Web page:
None of this of course even takes into account all the different Christianities that had outright opposite views, whose texts were destroyed by those who collected the ones that supported their views into a pile and called that sanctioned texts.

     

    And I would ask you to note the arrogance of Ehrman. He speaks as though 1st - 4th Century people were just bumpkins, with no powers of discernment, accepting nearly anything that comes down the pike with a special claim.

    I don’t catch that from him, however that still wouldn’t change the fact that the “vast bulk of NT scholarship” agrees in these areas. Sometimes people with knowledge can become arrogant and sometimes not. That has nothing to do with the scholarship.

     

    Christians were instructed to "test everything and accept what is good." - and they were very dsicerning in which books were accepted as canon - and which books were rejected, AND many books were, in fact, rejected. He speaks as though these people - who were obviously much closer to the issue of forming the NT canon than he is - just didn't have what it takes. How patriarchal!!

    Oh, I hardly take that away from this. Let alone this is not just Ehrman saying these things. Many, many critical NT scholars understand the nature of myth-making. The canonization of the NT was itself a part of that social move, just as the early texts themselves were formed through this process. The canon is simply a piecemeal gathering of various texts that were seen as supporting one group’s views as opposed to another, then used to appear as a whole, cohesive message. It's hardly the case.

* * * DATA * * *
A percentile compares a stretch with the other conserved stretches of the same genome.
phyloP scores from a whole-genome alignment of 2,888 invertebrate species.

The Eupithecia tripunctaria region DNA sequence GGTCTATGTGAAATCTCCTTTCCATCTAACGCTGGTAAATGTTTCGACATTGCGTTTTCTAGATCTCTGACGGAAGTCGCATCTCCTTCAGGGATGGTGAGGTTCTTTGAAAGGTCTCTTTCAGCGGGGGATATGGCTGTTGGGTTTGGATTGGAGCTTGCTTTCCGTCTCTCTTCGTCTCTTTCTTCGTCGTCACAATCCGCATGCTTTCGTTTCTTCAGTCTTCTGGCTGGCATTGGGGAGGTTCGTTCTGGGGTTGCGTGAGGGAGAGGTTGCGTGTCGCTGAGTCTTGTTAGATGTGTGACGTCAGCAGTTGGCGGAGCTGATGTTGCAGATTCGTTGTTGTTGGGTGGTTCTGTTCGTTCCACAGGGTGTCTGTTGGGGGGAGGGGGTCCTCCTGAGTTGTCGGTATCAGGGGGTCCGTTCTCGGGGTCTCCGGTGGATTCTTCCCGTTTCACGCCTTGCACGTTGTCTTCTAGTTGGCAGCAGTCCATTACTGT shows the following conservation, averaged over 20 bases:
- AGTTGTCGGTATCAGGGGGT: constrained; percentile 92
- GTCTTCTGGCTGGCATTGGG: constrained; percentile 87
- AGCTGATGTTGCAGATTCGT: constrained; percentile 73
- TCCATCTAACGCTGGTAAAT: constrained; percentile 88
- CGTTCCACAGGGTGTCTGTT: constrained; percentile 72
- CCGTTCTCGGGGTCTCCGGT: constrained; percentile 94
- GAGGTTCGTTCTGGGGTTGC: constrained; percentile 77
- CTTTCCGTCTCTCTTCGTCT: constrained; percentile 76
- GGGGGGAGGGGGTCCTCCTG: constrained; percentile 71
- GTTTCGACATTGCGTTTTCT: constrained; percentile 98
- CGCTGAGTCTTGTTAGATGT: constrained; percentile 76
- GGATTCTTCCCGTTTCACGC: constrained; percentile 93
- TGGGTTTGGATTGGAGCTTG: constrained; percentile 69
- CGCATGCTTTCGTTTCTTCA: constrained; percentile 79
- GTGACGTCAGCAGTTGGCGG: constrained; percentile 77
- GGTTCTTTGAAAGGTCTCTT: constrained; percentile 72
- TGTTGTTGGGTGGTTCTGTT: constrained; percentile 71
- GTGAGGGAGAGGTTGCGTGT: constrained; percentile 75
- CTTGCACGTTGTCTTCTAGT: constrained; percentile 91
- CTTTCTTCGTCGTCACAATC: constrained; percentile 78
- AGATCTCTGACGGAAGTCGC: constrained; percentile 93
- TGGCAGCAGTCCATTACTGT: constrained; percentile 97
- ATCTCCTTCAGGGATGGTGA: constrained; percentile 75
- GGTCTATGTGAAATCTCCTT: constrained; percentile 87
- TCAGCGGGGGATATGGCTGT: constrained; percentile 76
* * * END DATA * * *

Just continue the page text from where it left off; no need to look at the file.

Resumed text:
This is why you have so many differing theological views. Is man's nature basically evil, or basically good? There were and are differences of view on this. So is this a cohesive revelation to sort out in debates amongst theologians, or is it simpler to to just see them as different points of view in loose collection that's errantly thought intended to be a single message? What answers the mystery more cohesively? Divine inspiration, or a human effort?

     

    I see it hard to deny this. You would have to claim that somehow this collection that was sanctioned was itself done through divine inspiration. Care to offer some Biblical or otherwise authoritative support for that?

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The New American Std version, Jesus says in Matthew 5:18, "until heaven and earth pass away, not the smallest letter or stroke shall pass from the Law until all is accomplished" and smallest letter most likely referred to the Hebrew letter 'yodh' - which looks like an apostrophe;'. And the stroke refers to Hebrew letters having slight differences, such as P and R, or I and L, or O and Q in English. The Hebrew letters 'resh' ® and 'daleth' (D) differ just by a small stroke, and there are other examples.

Ok. I can accept that. It's very odd thought that two completely different languages got the exact same idiom. It just so happened that both Araamic and Greek had a small letter, and to make a reference to that letter meant to say: "even the smallest." It's very rare to have expressions like that. For instance, we don't say: "even the smallest i..." No one would get the allusion. Of course they can exist, and they do exist, but they are more common in languages very close, and even then there are telling differences.

 

 

We have "watch your p's and q's" in English.

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We have "watch your p's and q's" in English.